Make the executive team remote: If you want remote to work, start by cutting off the head. When the chief is remote, all of a sudden everybody is remote and everybody starts writing down everything. What used to be ephemeral and on a whiteboard became written down and stored. [...] Remove execs from the office, and you’ll quickly figure out what gaps you need to fill with tools and process. If you force the executive team to work remotely for a meaningful amount of time (over one month, in most cases), you'll discover communication gaps, as well as voids in tooling and process.
If it's not in the handbook, it doesn't exist: Your goal should be to answer everything with a link. If a team member asks you a question that you can't answer with a link, you should work according to company values to generate an answer, and immediately document that answer in the appropriate place in the handbook. This ensures that anyone who has the same inquiry at any point in the future will not have to impede on anyone's time to find the answer.
I would very much like to quote more but that would be too much. Here are some other articles I'd recommend:
Phil Haack's remote work series
At the time of this writing, Phill published 4 parts. Here are my key takeways:
Focus on what’s important: The start of your work day is a great time to set goals for your day. [...] I like to set maybe one or two important goals to focus on for the day. The rest of the time is spent in meetings, maintenance tasks, and unblocking others by responding to emails or chats. It helps to allocate a bounded amount of time to these tasks so they don’t take over your day.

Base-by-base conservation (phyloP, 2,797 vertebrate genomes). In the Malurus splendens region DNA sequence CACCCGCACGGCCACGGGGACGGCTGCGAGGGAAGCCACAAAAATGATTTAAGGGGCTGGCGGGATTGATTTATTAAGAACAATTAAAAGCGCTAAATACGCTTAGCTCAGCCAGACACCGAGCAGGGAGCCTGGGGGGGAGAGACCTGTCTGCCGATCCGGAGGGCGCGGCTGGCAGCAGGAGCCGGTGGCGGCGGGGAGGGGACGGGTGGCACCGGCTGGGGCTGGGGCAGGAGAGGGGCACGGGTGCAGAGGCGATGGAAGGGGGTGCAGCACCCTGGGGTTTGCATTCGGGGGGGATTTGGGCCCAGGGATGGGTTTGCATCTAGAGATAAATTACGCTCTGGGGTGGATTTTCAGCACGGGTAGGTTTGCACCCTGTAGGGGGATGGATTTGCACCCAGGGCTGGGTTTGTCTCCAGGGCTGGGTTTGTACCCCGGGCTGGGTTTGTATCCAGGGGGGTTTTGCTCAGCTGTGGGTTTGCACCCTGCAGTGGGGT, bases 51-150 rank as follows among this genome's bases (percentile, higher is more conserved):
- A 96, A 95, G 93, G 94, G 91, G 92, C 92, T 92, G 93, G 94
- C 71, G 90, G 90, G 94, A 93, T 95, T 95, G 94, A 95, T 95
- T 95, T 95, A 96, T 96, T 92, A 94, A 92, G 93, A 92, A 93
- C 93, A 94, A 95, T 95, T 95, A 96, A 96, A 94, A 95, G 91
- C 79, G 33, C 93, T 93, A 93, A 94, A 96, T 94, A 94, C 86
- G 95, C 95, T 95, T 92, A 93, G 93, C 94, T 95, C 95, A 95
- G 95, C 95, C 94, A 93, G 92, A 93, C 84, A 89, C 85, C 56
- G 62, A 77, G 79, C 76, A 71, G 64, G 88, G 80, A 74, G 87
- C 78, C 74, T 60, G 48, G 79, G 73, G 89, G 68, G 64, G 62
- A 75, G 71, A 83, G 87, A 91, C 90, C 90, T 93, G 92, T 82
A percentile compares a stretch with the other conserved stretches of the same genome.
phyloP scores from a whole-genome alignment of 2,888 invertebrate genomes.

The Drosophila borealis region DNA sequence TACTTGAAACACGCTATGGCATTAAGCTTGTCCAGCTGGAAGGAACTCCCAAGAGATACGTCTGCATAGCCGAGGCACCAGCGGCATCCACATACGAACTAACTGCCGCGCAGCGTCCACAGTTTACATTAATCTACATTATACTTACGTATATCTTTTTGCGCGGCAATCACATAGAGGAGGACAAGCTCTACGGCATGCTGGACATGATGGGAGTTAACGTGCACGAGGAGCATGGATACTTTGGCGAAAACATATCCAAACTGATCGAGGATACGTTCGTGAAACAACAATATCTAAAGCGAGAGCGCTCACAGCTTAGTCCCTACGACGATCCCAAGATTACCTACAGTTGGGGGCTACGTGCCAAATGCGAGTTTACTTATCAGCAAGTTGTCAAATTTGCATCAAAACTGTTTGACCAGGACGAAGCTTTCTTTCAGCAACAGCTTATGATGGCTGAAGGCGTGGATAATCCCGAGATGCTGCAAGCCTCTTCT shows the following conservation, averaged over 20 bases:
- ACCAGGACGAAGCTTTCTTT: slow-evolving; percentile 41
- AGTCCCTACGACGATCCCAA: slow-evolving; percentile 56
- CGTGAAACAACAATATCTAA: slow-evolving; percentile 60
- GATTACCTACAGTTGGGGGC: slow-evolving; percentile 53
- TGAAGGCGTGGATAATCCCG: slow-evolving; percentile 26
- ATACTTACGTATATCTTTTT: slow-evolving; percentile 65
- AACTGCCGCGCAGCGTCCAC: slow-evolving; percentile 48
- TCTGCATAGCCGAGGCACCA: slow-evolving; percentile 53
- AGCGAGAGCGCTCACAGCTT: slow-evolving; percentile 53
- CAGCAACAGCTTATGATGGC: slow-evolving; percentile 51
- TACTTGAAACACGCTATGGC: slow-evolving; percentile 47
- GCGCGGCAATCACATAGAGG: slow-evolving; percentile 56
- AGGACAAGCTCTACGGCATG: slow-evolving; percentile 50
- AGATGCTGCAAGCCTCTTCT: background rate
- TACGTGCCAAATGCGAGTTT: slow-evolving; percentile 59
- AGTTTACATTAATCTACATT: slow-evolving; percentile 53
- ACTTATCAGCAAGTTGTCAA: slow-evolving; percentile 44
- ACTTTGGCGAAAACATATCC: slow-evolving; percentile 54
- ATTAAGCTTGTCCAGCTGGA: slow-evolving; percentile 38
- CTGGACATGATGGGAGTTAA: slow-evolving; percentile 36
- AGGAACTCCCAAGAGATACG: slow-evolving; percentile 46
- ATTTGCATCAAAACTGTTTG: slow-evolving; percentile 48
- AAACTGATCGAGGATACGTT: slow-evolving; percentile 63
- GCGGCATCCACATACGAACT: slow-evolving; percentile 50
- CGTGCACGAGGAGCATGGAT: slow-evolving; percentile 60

Overcommunicate: [...] At the beginning of each work day, let folks know what your going to focus on. At the end of each day, let your team know what you got accomplished. Let people know when blockers come up. Communicate.
Build Alignment: [...] “How do I make sure people are working on the right things?” Who cares if Bob is working hard if he spent an entire week optimizing a feature you planned to cut. Build alignment and then trust your people to work on the right things.
Embrace Asynchronous Workflows and Communication: If something can be resolved in an email, chat, or online discussion, do that instead of setting up a meeting.
This is a real gem! If you ever attended a telko or an online meeting, you will feel pain watching the following:
The Collaboration Superpowers Cards are here for you. Those are cards to brandish during a call to help you solve problems faster: I can't hear you, please mute yourself, etc. And yes, it supposes that you have video turned on... but since it was the very first tip of this post... 😉
While writing this post, I finally stumbled upon this massive resource. Apparently, I wasn't the only one longing for more structured information. This collaborative document is almost too much to swallow, but a gem to crawl.